Hedge funder Bill Ackman thinks that a return to the basics is the way to go to improve the financial system–especially when it comes to rating agencies.
Reuters reports that Ackman said today that there should be less reliance on the agencies and that there will be no meaningful financial reform without changing the way they do business.
“They won’t be as profitable, but they’ll be a lot more careful.”
This thought is similar to the one Barney Frank made this morning regarding ending the rating agencies oligopoly and the government support of it.
As we wrote today, as a more competitive landscape would’ve probably helped minimize the failures – and this is a great fist step.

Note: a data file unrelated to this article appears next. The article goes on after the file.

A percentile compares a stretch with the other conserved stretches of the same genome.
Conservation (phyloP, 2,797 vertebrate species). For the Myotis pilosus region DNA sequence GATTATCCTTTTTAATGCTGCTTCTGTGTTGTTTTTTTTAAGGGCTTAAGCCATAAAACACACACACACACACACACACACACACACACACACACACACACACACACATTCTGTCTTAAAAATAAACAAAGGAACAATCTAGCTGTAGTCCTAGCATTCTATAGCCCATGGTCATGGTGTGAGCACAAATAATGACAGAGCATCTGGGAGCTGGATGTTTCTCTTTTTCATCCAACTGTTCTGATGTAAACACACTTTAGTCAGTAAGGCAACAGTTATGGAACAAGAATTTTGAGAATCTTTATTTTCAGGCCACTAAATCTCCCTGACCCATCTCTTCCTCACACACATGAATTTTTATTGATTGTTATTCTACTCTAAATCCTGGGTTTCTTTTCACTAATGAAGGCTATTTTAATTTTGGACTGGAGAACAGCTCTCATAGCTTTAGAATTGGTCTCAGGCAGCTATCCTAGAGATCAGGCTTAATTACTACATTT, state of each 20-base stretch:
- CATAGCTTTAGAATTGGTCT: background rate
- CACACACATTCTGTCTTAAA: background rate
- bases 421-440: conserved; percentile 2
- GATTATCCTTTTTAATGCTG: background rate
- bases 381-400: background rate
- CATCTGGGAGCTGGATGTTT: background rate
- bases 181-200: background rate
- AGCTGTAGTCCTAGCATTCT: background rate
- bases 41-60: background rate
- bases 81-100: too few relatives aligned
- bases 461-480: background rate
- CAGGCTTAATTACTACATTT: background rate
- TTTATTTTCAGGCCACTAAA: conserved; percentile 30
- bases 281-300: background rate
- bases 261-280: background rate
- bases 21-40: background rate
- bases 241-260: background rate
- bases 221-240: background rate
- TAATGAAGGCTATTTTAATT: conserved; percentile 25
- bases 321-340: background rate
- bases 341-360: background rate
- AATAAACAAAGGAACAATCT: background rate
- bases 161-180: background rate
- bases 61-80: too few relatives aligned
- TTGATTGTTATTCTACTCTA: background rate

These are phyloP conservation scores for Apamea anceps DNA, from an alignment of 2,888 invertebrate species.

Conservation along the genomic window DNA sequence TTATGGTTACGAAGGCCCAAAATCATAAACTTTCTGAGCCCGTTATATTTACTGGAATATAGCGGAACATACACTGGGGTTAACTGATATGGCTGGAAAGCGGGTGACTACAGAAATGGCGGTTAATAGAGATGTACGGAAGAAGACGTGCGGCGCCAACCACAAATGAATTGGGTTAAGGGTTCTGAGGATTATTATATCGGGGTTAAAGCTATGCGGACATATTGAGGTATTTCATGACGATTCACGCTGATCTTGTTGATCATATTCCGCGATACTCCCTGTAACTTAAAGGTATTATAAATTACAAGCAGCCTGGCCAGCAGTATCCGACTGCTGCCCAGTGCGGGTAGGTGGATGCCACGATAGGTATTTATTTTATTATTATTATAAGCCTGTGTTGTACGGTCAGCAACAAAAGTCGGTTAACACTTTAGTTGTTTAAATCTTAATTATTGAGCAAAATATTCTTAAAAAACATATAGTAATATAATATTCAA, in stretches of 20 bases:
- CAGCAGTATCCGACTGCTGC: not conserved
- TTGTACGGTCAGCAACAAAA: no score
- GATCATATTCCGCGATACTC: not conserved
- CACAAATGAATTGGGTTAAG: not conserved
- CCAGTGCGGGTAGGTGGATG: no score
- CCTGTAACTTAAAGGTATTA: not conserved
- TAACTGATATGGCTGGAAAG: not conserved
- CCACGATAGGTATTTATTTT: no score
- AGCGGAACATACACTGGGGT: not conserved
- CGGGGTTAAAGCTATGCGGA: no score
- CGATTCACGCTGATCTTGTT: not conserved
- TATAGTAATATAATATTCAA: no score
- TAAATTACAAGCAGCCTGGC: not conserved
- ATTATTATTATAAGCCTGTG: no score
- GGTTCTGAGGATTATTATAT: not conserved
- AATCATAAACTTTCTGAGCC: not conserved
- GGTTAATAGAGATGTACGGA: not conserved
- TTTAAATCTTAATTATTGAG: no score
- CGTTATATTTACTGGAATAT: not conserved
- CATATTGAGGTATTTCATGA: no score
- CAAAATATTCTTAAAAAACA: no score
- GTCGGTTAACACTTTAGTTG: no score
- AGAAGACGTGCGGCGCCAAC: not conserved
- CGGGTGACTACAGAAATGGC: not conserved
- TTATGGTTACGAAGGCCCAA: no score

However, the problem with rating agencies runs a bit deeper than that.
As we’ve noted, the buy-side also wanted inflated credit ratings.
As John Carney wrote: “Why would buyers want poor quality ratings? Because many fixed-income investors are constrained by regulations or bylaws in ways that make them desire highly-rated securities that have outsized yields. These regulations created a market demand for poor quality ratings.”
So until these deeper regulatory problems are addressed, yes, the best way to go about fixing the rating agencies is to reduce our reliance on them. Unfortunately, this will take major regulatory changes and many regulators seem distracted by plans to create a super-regulator or clamp down on Wall Street pay.
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